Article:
• For example, begin a third-person bio with a sentence like, "Joann Smith is a graphic designer in Boston," and a first-person bio with "I am a graphic designer in Boston."

Step 3 Begin with a brief introduction citing your name and claim to fame.

  • For example, a simple yet solid introduction sentence could be, “Dan Keller is a columnist for the Boulder Times.”
  • Avoid writing a nickname in your bio. Even if your bio isn’t strictly for professional use, it’s best to treat it like a formal introduction to other people.
  • Be sure to mention your company or brand within your introduction. You might work for a company or own your own business with a personal brand.

Step 4 Explain your professional role, skills, and attributes in more detail.

  • For example, “Dan Keller is a columnist for the Boulder Times. He specializes in writing public interest stories on the latest technology.
  • Both personal and professional bios typically include job information; personal bios simply present that information a little more informally.
  • If you’re writing about your job informally, you might write something like, “Joann Smith is a passionate knitter who also happens to own and run her paper supply company.”

Step 5 Write about your greatest professional achievements to date.

  • “Dan Keller is a columnist for the Boulder Times. His 2011 series "All that and More" earned him Boulder’s prestigious “Up-and-Comer” award for innovation.”
  • Don’t make up accomplishments if you don’t have anything notable to add and only include achievements that relate to the career information or skills discussed in the bio.
  • Avoid buzzwords like "innovative," "experienced," "creative," and so on, which are often so overused that they don’t mean anything to people. Show readers what you can do through specific details, not catchy phrases.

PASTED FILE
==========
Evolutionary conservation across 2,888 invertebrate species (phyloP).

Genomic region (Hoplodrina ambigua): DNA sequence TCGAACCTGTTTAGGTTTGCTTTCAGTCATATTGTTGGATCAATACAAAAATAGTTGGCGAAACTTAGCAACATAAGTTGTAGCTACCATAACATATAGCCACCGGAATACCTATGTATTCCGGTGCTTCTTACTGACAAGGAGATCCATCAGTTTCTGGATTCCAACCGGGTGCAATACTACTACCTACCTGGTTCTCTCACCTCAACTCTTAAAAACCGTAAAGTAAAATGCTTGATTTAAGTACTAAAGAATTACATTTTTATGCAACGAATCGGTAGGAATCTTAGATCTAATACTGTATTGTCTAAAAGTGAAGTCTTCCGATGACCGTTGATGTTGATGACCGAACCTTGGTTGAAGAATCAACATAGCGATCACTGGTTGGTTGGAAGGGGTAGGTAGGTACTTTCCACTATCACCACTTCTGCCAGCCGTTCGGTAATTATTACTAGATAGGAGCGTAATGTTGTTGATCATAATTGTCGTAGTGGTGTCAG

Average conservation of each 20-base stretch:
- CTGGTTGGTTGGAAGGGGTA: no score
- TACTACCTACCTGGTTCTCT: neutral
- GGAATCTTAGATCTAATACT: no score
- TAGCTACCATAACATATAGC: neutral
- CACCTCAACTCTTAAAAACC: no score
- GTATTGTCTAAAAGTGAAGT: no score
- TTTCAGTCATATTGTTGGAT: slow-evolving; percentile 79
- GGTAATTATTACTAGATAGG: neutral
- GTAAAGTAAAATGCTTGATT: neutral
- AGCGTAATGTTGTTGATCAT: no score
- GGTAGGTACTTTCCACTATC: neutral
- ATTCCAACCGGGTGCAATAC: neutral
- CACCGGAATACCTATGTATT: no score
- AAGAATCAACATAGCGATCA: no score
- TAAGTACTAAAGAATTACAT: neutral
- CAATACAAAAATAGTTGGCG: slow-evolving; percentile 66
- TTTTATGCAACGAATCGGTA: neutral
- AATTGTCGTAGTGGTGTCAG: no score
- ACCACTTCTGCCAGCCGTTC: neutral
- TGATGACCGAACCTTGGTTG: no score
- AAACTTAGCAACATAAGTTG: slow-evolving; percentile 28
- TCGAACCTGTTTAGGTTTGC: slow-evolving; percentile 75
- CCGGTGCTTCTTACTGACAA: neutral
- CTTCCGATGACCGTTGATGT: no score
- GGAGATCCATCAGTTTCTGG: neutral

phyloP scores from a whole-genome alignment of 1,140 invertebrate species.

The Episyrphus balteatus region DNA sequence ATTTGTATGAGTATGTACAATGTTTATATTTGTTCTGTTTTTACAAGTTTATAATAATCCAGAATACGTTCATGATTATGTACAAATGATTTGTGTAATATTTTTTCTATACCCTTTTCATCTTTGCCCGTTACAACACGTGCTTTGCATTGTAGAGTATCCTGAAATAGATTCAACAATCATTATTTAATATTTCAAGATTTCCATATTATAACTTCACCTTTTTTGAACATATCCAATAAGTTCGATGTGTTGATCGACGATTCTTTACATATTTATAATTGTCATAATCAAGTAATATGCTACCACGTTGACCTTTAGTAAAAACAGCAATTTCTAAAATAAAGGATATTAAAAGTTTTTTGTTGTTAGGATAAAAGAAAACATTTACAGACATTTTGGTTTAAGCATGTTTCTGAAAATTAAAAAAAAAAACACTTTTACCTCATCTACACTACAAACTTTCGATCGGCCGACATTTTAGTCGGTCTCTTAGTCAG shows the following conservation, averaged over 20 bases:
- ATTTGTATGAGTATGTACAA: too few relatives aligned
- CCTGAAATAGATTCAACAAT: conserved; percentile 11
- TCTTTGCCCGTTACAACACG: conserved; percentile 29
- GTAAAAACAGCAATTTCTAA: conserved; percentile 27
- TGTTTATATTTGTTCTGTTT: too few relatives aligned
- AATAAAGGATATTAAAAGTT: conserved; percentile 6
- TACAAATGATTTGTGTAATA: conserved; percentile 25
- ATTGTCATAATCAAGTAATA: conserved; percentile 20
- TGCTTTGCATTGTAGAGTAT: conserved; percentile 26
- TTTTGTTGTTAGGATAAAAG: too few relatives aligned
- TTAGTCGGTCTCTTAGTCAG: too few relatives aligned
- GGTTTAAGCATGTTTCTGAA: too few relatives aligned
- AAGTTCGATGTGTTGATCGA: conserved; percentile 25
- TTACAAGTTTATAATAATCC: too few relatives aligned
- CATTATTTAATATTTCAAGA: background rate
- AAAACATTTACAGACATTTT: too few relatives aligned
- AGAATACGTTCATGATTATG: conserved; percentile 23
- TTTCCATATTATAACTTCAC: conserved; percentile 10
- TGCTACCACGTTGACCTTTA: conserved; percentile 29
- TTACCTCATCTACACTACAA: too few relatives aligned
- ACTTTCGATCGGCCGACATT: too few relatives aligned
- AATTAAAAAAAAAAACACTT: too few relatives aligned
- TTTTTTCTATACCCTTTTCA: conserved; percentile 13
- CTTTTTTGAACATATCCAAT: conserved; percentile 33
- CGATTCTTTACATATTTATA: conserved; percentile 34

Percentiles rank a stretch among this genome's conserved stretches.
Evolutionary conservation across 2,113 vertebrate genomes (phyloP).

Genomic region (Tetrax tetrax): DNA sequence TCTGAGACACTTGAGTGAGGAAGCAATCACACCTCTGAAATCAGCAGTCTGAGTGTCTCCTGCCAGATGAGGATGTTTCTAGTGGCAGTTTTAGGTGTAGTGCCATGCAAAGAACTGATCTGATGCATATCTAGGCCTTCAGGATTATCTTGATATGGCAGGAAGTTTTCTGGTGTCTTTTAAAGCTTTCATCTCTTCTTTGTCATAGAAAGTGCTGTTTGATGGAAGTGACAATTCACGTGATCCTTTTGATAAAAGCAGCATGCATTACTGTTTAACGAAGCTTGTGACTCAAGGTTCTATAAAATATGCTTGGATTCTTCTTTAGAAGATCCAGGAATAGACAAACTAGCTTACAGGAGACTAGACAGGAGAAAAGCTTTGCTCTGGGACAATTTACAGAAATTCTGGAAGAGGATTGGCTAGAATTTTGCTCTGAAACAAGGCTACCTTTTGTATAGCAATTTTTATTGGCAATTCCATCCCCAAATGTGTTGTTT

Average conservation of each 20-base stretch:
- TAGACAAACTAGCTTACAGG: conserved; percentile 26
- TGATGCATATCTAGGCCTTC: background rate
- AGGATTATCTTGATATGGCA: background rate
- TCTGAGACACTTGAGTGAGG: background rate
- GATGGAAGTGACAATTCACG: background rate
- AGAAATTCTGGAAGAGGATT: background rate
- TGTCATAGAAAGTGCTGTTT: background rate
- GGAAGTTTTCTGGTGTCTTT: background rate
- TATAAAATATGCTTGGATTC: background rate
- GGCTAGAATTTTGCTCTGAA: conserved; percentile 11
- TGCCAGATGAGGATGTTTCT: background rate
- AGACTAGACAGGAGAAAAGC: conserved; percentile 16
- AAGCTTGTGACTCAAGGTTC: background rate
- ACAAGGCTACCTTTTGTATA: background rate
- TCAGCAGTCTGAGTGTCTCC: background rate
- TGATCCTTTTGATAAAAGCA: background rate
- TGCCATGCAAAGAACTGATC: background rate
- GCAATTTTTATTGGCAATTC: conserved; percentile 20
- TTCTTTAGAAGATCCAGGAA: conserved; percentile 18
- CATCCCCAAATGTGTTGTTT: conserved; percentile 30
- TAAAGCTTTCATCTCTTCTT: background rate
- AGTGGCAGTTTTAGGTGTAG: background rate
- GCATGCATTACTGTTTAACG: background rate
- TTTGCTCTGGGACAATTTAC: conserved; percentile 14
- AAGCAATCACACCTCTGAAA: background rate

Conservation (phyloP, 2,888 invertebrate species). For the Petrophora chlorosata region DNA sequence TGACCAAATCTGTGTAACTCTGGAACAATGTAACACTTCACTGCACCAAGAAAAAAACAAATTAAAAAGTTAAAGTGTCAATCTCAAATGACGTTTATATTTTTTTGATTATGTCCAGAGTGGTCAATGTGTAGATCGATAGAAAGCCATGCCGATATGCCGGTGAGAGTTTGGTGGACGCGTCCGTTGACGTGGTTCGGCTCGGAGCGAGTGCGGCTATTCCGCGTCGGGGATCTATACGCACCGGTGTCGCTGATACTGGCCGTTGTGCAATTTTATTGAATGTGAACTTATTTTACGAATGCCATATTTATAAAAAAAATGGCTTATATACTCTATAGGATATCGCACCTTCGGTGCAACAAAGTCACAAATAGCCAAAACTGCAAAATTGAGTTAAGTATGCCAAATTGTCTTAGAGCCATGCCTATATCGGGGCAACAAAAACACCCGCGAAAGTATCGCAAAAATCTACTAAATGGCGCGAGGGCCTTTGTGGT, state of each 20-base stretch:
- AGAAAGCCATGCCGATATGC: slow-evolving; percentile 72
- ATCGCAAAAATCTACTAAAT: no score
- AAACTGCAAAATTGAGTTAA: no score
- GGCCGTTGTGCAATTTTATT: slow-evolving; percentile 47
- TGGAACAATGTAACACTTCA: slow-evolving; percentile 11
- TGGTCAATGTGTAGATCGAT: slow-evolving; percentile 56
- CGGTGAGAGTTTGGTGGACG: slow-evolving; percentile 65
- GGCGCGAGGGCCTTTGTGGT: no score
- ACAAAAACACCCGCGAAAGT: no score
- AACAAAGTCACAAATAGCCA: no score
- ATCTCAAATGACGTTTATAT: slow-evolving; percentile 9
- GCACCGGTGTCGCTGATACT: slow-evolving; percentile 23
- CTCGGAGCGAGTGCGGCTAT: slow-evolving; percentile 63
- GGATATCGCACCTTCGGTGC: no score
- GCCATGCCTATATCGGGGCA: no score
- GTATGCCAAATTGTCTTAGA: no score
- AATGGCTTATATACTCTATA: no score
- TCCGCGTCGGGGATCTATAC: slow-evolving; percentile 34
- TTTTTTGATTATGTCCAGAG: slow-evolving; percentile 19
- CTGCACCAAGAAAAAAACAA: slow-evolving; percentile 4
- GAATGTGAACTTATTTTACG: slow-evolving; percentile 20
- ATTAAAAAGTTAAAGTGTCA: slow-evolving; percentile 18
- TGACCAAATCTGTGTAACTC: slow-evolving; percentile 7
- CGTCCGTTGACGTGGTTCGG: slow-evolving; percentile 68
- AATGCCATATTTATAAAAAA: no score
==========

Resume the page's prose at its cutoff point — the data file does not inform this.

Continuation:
Step 6 Come up with a mission statement that sums up your personal values.

  • For example, “Dan is committed to helping people understand and embrace the true power of technology.”

Step 7 Include personal details, interests, and passions to intrigue readers.

  • For example: “When he isn’t glued to a computer screen, Dan spends time working in the garden, learning French, and trying very hard not to be the worst pool player in the Rockies.”
  • The details you share can vary by bio. For a strictly personal bio, include details like hobbies, personal beliefs, and mottos.
  • For a bio that falls between "professional" and "personal," try sharing details that give a sense of who you are but won’t alienate others.
  • Avoid self-deprecating comments and details that are too intimate or potentially embarrassing for you or your audience.

Step 8 Summarize any projects you’re currently working on, if applicable.

  • For example: “Dan is currently working on a memoir.”
  • Keep this part of your bio short and sweet! A sentence is two is all you need.

Step 9 Leave your contact information at the end of your bio.

  • If you publish this bio online, format your email address carefully to avoid spam. Many people write email addresses online like: “Greg (at) fizzlemail (dot) com.”